Imagine being introduced for the first time, not by your name or what you have done, but in reference to what you will do. Such is the case for Judas in the closing section of chapter six in John's Gospel, "For Jesus knew from the first who were the ones that did not believe, and who was the one that would betray him" (John 6:64 NRSV). Typically, we are recognized by our past, whether achievements or hardships. Then there's something to go on. But not for Judas. There is no mention of Judas before this moment. As a character in the unfolding story of Jesus, he is first known by and immediately indicted for an act he has yet to commit. Perhaps not fair, but every bit true.
With the Republican National Convention just days away, promises of future actions will take front and center in speeches, testimonies and campaign slogans. A political candidate's character and identity hinge on his or her potential accomplishments. While there is certainly ample citation of voting records, previous governance and political experience, it is the hope in what a candidate will do that can significantly influence a vote for or against. In the months gearing up to the November elections, we have heard already the charges of broken promises, unmet expectations and general disillusionment. In other words, expressions of betrayal.
When Betrayal Is Not What it Seems
But what if betrayal is far more complex than going back on a promise? The story of Judas narrates one such complication. The translation of "betray" is "to hand or give over." Judas will betray Jesus, but not in the way we think. Judas's last appearance in the story before accompanying the soldiers to arrest Jesus occurs during the final meal shared between Jesus and his disciples. Satan enters into Judas. He exits, going out into the night. His crossing over to the dark side is complete.
Yet, when we get to the scene of Jesus' arrest in John 18:1-13a, Judas himself does not actually hand Jesus over to the authorities. In the other Gospels, Judas identifies Jesus with a kiss. In John's Gospel, there is no kiss, no identification at all of Jesus. We know only that "he was standing with them," presumably with the Jewish police representing the chief priests and Pharisees and the Roman soldiers. Jesus comes forward out of the garden, of his own accord, and willingly gives himself up to the authorities.
The arrest scene is the last we ever hear of Judas in John's story. There is no recounting of remorse or repentance to explain Judas's actions. Greed is never given to justify his betrayal. And there is no act of suicide to assuage guilt. Instead, John leaves us without answers, without reasons for Judas's behavior and with the lingering question of "why?"
The answer to that seemingly simple question might be equally as simple. Only verses before the introduction of Judas, many of Jesus' disciples say, "This teaching is difficult; who can accept it?" Jesus responds with his own question to them, "Does this offend you?" (John 6:60-61 NRSV). What if affronted by the challenges of Jesus' words, and even offended by them, Judas has no choice but to betray his teacher? It's Jesus' fault.
When Betrayal Is Of The Self
When all is said and done, the true nature of Judas's betrayal is not in response to Jesus' unfaithfulness or inability to fulfill promises. In fact, Jesus will be faithful to the end and will come through on every single promise he ever uttered. At the heart of the betrayal of Judas is his own disbelief. He does not believe that Jesus is who he says he is, the Word made flesh, the very presence of God right in front of him. It can't be. That's not the God he has known. That's not the God he really wants or can accept. This is difficult, even offensive. He didn't sign up for this God. And as soon as we construe God in ways that God must conform to our standards, there is no choice but to fault God for betraying us.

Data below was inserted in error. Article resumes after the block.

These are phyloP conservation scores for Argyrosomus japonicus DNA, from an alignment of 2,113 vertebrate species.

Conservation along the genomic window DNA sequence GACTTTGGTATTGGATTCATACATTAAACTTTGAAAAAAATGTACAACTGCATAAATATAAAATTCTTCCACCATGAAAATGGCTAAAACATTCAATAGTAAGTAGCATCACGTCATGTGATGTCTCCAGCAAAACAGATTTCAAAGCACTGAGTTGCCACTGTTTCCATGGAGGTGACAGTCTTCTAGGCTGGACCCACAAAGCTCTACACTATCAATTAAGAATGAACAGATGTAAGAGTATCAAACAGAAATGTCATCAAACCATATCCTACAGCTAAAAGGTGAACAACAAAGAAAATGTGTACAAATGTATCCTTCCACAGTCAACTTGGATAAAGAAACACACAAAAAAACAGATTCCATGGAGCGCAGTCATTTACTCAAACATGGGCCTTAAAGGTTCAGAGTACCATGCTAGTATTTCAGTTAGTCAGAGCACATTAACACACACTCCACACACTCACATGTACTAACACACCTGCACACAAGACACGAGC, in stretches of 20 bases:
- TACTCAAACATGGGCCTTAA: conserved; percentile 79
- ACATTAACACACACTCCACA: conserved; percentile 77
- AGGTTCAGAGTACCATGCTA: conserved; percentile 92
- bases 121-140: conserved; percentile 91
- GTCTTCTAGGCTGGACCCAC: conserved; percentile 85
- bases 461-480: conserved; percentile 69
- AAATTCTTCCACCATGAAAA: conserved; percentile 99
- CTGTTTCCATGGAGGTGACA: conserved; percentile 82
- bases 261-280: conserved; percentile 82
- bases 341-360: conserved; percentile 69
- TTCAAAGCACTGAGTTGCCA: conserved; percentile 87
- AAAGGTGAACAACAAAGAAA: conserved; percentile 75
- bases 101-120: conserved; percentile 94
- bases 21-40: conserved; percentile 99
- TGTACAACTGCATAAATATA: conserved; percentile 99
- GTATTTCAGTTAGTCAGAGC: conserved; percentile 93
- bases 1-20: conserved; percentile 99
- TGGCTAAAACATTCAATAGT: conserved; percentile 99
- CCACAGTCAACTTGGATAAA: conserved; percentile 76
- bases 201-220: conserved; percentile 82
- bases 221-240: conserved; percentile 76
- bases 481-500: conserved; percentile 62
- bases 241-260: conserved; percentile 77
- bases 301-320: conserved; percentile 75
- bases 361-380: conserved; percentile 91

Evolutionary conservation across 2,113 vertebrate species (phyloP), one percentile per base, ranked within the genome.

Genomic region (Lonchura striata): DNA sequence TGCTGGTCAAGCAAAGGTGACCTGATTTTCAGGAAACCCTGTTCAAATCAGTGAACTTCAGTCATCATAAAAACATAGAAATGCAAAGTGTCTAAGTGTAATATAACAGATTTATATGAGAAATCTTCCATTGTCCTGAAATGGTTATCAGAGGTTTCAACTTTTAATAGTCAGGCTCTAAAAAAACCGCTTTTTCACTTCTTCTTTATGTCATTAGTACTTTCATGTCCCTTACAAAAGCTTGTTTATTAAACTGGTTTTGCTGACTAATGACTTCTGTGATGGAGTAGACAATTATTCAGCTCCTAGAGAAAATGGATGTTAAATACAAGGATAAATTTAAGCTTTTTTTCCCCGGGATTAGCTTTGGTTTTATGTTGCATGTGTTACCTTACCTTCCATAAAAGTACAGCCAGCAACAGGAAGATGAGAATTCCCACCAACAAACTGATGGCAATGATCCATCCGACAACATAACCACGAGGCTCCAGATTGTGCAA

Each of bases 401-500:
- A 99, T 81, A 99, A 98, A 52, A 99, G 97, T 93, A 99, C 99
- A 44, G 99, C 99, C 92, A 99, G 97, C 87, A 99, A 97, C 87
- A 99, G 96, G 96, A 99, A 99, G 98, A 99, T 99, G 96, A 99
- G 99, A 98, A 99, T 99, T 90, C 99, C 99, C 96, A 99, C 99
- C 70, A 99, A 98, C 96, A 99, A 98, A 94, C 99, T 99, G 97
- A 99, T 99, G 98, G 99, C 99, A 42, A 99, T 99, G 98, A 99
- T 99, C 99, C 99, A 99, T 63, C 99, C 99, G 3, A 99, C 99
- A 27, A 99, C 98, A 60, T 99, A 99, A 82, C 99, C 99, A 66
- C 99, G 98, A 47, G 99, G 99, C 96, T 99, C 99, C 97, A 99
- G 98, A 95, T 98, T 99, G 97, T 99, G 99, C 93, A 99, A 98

The story of Judas in the Gospel of John calls attention to those times when being offended by or disappointed in someone is really more about us than the other. Rather than take responsibility for our own sense of betrayal, we cast blame. Instead of questioning the appropriateness of our reaction or ask why our response is allegations of dashed hopes, we accuse, as if others are obligated to fulfill our expectations.
This may be a bit hard for us to hear, that sometimes feeling betrayed has less to do with the conduct of another and more to do with ourselves. That the impression of betrayal comes not from a deliberate act perpetrated against us, but that we have made the other something or someone they are not. And, then, it is we that have done the betraying by being unfaithful to another person's true self. Of course, this is certainly not always the case.
The story of Judas exposes the intricacies of betrayal that we would rather ignore or to which we rarely admit. Judas reminds us that sometimes the origin of our hurt lies deep within ourselves.
In these next few months, we might do well to listen carefully to those who feel let down by their political candidates or parties. Were they really betrayed by the politician in whom their hope was placed? Or did the person they elected to office end up not being the person they wanted him or her to be? We might also ask, when someone slights our confidences, why is it that betrayal is so close at hand as an accusation? What makes the power and potency of betrayal take hold so quickly?
The story of Judas asks us to look long and hard at our own, possibly unreasonable, expectations of the other, and to speak the truth about what stands behind our own disappointments.
Editor's Note: ON Scripture - The Bible is a series of Christian scripture commentaries produced in collaboration with Odyssey Networks. Each week pastors from around the country will approach the lectionary text of the week through the lens of current events, providing a religious voice that is both pastoral and prophetic.